France’s university elite is anointed – but excellence still needs work

The 10-year Idex process to reconfigure French universities and make them more internationally visible has reached its conclusion, writes John Ludden

March 11, 2022
A red carpet up stairs
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France’s complicated and bureaucratic higher-education system has long been considered ripe for reform – not least because French universities have lacked international visibility.

The case was reiterated in 2009’s landmark Investing For The Future report, written by former prime ministers Alain Juppé and Michel Rocard. The resulting French Future Investments Programme (PIA) launched the following year. Its flagship €10.3 billion Initiatives d’Excellence (Idex) programme focused on comprehensive research-intensives, while the iSITE programme funded regional universities with international recognition in specific research fields.

I was a member of the international panel that judged applicants for Idex and ISITE status on the strength of their governance, research, training, innovation, international relations, partnerships and student life. Those selected were awarded an endowment for a probationary four years, after which their status was confirmed – or withdrawn – by the committee.

These programmes, alongside associated legislative adjustments, has prompted the amalgamation of various existing higher education and research institutions into new universities, such as PSL Research University Paris. Our recommended final list of 17 new and reconfigured universities – nine Idex and eight iSITE – has just been signed off by the French government. 

A map of the confirmed Idex and iSITE universities

Most of these institutions now appear in international university rankings, with several in the top 200. And despite declining French research output, further advances – and greater service to the nation – are possible if the government implements a funding model based on rigorous review that guarantees autonomy and supports ambition.

Key issues require special attention. First, peer review and innovative tenure-track processes are needed to improve governance and attract the most competent and ambitious staff. So far – in contrast to the norm at the world’s best universities – only one Idex university has dared to entrust its board presidency to someone from outside academia.

Secondly, while some of the prestigious grandes écoles – created in the 18th and 19th centuries to educate engineers, teachers and leaders of government and industry – have willingly aligned with Idex universities (even using them to broaden their enrolments), others have resisted, in fear of losing their national brands.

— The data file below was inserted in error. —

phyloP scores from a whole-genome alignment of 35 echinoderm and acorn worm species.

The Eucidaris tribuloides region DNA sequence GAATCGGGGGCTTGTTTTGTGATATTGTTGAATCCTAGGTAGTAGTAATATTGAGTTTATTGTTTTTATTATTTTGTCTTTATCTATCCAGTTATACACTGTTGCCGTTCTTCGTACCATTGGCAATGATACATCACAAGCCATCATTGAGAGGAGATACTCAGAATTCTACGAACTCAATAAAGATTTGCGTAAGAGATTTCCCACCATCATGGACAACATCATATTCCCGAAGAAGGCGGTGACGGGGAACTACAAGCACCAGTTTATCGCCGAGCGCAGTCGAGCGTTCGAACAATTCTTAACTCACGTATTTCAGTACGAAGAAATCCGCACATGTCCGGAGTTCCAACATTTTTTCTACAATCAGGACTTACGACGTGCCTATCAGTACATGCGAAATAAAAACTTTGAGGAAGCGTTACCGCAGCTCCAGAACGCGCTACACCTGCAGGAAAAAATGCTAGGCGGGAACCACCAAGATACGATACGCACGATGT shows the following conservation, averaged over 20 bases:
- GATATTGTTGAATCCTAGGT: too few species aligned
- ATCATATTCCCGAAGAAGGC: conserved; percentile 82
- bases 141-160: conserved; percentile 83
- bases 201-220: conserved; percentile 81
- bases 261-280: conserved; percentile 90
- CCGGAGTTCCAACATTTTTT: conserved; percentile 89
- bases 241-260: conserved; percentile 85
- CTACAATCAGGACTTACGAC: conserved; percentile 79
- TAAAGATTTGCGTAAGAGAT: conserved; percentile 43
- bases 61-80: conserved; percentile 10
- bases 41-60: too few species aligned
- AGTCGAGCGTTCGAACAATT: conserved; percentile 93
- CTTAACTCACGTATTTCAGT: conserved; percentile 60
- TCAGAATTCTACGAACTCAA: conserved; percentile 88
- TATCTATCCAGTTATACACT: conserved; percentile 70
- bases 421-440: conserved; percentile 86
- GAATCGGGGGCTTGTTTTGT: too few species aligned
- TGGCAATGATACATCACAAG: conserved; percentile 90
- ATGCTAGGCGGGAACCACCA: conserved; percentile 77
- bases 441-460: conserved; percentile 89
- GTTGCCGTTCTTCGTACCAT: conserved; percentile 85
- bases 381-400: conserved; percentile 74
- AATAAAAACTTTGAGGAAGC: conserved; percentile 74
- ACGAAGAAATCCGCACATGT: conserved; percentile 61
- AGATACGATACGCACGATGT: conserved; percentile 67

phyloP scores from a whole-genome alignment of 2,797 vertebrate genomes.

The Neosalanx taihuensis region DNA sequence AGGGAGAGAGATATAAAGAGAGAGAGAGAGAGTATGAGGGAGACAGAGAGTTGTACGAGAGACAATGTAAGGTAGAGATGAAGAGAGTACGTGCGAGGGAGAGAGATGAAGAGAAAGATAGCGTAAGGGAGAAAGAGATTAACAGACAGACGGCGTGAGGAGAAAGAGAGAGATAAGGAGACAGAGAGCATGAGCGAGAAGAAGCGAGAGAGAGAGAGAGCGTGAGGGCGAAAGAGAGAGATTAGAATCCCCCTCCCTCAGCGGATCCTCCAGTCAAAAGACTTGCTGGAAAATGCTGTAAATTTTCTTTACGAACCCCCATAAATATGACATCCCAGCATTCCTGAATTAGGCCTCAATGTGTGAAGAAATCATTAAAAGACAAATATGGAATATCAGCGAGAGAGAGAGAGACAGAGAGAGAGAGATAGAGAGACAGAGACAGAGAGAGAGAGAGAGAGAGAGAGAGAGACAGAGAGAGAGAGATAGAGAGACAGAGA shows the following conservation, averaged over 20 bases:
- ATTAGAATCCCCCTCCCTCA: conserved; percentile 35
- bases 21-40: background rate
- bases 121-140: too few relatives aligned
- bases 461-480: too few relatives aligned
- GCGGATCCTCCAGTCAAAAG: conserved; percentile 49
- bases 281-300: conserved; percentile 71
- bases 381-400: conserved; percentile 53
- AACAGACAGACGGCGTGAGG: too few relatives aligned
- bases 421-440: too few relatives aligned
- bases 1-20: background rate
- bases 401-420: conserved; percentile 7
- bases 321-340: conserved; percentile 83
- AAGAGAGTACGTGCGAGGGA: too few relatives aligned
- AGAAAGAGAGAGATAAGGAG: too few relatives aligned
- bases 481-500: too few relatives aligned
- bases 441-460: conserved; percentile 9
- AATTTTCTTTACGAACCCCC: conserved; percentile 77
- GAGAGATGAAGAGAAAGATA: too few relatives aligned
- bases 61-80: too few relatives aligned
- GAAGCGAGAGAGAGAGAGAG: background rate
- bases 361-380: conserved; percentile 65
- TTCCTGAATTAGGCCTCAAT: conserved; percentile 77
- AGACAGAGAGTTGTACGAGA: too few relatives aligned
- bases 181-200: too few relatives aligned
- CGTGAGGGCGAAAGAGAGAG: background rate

This stance is misguided: excellence needs to be cross-fertilised between disciplines. But it has often been supported by parents, alumni and even, tacitly, by the ministries to which some grandes écoles are attached (such as agriculture, culture, defence and economy). Hence, some of these schools might integrate into larger university systems deliberately slowly, while others could self-eject unless there is sustained pressure on the new universities to move to an efficient governance structure.

National research organisations (NROs) – including the largest, CNRS – are also involved in the new alignments. This makes large bodies of full-time researchers and infrastructure available to specific universities. But while the universities define the contracts and enjoy medium-term stability of funding, the NROs continue to manage employment, including moves between different laboratories. The NROs cannot be held accountable by the universities and continue to define their own policies and identities, to the extent that they tend to celebrate only their own researchers’ success. The future success of Idex will require the role of the NROs to be rethought.

There is also an issue with France’s overall higher education landscape. Beyond the Idex/iSITE 17, French universities must find their place by developing different specialisms, such as specific research areas, vocational training, or regional economic and social contributions.

The PIA programme incorporates a range of initiatives aiming to enhance equipment, graduate schools and hospitals at all universities. Moreover, supporters insist that PIA’s dissemination of innovation and best practice in teaching and governance, combined with the competitive dynamic it sustains, will improve the entire system. Critics, though, fear that France has created a two-speed system that contravenes the principle of equal access to education. These political tensions will need to be managed.

Finally, French higher education requires a major simplification of the panoply of poorly coordinated supervision and funding streams arriving from different ministries and NROs. This complexity often hinders French universities’ decision-making, agility and international attractiveness. In today's higher education environment, where international mobility and excellence is the main driving force for student enrolment, consolidation must not be overlooked.

John Ludden is professor of environmental governance and diplomacy at Heriot-Watt University. Previously, he was director of research in earth sciences at the National Centre for Scientific Research (CNRS) in Paris and then chief executive of the British Geological Survey.

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